MED set out three options for the Committee. These are:
(a) exclude all software from patent protection;
(b) leave things as they are; or
(c) adopt a hybrid UK/EPO approach.

The MED recommendations in the report are clear.

Option C was not the recommended approach. It is described in the report as far from ideal (para 57) and difficult to implement (para 59).

The MED suggested the best approach was to either (a) exclude all software from patent protection, or (b) leave things as they are. (para 53).

The MED document goes on to state that a blanket exclusion (Option A) would be relatively easy for the Intellectual Property Office of New Zealand (IPONZ) to implement and would leave no doubt as to what was intended (para 53). However, a blanket exclusion for computer programs would also exclude "embedded" software from patent protection in New Zealand (para 54).

It was then over to the Committee. The MED advice states that if the "Committee feels that it is essential to maintain the patentability of embedded software in New Zealand, it may be best to maintain the status quo" (para 54). This is Option B.  In this case the Patents Bill "should not contain any explicit provisions regarding the patentability of computer software" (para 60).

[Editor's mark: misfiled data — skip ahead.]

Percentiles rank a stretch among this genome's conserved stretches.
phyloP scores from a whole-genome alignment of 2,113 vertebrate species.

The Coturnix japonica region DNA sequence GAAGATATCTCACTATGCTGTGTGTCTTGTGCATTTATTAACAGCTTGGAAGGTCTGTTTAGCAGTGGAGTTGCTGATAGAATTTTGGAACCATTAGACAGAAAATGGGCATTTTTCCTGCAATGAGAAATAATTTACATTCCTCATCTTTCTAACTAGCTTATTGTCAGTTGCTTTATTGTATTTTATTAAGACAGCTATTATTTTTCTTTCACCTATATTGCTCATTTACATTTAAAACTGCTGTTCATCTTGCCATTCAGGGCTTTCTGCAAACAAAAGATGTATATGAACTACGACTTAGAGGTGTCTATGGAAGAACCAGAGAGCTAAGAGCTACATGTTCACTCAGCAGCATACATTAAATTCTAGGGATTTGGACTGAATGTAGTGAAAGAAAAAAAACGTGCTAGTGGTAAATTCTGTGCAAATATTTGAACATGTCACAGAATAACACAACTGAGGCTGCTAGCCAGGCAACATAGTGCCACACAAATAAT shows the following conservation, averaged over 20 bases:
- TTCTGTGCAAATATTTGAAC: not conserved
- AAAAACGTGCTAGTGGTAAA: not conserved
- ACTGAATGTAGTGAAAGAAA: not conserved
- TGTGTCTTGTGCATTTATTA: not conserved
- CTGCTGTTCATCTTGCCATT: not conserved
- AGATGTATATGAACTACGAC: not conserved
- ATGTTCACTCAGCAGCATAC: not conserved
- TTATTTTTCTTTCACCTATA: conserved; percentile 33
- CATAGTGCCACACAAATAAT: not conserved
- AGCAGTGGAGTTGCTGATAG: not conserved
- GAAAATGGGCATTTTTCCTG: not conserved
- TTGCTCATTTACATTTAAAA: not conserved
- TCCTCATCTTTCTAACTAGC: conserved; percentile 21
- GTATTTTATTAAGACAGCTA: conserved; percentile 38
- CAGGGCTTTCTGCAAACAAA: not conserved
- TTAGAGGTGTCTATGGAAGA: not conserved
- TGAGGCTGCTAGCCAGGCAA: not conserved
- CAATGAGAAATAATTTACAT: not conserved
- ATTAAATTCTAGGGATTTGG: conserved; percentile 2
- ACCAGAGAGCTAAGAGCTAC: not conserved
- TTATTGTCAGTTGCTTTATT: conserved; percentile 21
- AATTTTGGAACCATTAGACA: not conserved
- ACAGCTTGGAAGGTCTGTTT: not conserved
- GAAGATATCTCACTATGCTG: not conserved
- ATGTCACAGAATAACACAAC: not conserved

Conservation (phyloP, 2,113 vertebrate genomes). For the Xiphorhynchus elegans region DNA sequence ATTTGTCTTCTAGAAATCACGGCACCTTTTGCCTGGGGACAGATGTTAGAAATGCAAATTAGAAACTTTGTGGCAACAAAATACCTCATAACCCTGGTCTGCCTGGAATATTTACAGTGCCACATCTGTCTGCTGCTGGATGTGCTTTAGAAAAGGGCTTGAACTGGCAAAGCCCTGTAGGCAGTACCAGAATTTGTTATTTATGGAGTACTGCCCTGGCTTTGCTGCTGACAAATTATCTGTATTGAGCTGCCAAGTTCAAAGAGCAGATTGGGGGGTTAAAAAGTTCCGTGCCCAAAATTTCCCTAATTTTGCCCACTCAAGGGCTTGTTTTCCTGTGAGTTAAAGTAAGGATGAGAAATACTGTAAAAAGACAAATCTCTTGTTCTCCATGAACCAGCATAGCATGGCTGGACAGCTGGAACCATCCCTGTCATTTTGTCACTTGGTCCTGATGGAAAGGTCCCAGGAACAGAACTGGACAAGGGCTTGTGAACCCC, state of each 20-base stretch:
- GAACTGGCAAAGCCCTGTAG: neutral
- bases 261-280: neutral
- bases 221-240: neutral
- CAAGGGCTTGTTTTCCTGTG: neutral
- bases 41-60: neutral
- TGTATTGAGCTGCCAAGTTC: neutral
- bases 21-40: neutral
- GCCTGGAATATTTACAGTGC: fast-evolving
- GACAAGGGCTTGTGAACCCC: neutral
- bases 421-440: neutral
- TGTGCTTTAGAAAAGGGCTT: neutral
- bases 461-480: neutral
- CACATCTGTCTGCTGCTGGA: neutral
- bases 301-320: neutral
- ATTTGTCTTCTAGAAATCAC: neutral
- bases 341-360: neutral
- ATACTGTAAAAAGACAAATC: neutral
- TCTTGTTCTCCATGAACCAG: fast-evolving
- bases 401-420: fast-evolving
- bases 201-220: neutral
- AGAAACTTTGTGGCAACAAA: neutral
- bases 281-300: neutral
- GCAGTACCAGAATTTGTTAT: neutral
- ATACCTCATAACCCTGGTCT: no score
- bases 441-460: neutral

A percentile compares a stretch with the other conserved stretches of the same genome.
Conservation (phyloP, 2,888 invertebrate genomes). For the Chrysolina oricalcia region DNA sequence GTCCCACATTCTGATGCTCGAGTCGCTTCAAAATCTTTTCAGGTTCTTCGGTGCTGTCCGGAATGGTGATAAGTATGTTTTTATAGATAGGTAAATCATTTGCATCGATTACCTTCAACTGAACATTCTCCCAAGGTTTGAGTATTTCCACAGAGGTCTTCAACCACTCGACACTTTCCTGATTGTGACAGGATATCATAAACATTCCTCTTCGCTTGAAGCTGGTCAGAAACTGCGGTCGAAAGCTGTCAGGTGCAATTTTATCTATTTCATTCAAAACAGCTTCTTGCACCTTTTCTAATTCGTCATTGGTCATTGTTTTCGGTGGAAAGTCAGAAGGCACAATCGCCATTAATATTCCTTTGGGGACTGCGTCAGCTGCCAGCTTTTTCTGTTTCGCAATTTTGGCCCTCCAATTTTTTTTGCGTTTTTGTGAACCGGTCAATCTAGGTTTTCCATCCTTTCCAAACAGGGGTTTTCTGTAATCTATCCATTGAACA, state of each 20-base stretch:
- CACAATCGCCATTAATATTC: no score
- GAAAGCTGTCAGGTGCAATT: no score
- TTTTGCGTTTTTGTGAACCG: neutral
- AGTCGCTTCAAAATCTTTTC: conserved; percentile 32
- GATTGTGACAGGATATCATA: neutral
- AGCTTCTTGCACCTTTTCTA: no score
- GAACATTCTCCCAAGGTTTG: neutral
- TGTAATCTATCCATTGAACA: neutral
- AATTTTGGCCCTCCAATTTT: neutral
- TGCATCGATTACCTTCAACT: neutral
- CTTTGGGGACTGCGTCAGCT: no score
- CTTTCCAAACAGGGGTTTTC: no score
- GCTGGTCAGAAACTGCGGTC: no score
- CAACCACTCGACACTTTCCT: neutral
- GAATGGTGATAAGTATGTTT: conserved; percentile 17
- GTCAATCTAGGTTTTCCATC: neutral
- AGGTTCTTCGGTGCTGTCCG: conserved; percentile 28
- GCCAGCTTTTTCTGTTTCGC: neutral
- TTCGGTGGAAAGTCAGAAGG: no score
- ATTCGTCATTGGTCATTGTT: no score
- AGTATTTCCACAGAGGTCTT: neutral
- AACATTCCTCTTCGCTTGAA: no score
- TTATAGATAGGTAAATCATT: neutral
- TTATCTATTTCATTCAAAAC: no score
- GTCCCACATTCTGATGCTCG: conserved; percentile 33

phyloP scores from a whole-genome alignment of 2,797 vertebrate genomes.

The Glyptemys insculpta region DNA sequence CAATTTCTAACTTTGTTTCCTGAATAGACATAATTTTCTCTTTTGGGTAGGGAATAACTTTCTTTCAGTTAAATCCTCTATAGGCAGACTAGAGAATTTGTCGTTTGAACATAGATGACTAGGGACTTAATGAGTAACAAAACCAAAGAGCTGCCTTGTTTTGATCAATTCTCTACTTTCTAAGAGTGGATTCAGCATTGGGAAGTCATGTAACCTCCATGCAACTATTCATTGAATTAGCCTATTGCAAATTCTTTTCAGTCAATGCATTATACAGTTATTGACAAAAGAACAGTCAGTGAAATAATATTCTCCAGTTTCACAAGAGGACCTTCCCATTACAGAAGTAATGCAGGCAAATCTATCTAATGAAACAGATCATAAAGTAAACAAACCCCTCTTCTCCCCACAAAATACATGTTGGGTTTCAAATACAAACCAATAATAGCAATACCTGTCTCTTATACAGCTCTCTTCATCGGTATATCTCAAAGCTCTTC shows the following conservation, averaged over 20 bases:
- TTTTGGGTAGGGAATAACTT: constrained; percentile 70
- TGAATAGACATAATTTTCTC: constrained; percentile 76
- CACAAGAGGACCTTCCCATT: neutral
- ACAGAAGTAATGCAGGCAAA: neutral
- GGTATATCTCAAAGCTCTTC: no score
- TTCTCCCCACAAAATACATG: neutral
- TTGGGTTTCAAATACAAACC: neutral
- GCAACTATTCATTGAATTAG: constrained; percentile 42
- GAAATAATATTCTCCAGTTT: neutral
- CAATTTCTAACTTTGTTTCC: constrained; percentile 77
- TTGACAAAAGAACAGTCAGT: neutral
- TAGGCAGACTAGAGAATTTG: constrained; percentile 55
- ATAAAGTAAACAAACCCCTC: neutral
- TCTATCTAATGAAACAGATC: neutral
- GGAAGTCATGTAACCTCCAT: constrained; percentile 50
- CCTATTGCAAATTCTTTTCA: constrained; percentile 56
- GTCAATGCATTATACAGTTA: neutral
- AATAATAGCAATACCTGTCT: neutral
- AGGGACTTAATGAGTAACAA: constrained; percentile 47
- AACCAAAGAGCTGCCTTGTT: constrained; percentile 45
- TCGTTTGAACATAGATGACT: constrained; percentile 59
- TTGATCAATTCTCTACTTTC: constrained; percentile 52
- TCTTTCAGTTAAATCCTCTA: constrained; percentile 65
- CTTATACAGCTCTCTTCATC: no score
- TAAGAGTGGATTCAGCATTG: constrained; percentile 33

If the Committee indeed received advice that excluding computer programs from patent protection would still allow the granting of patents for embedded software, then the October Report is not it.

The recommended approach, if the Committee wanted to restrict the "patentability of computer software while maintaining the patentability of so-called 'embedded software'", was Option B.  Leave things as they are.  No explicit provisions regarding the patentability of computer software.

This would not mean opening the floodgates.  It would simply mean continuing to apply the existing clear set of guidelines as to what is patentable subject matter and what is not.  The patentability of software in New Zealand has evolved over the last two decades through interpretation of the concept of "manner of manufacture" by Courts and Patent Offices in both New Zealand and Australia.

For reasons known only to the Committee it did not follow the advice of the October Report.  It asked for further advice from the MED.  Why did it do this?  Was the advice wrong?

Wednesday, August 3, 2011

Our relationship with India

Early last year our New Zealand Trade Minister and his counterpart in India announced the start of negotiations for a Free Trade Agreement between the two countries.  New Zealand's exports to India were valued at NZ$630 (US$542) million in 2009.  The Foreign Affairs, Defence and Trade Committee initiated an inquiry to consider the relationship.  The New Zealand Institute of Patent Attorneys (NZIPA) filed submissions for consideration.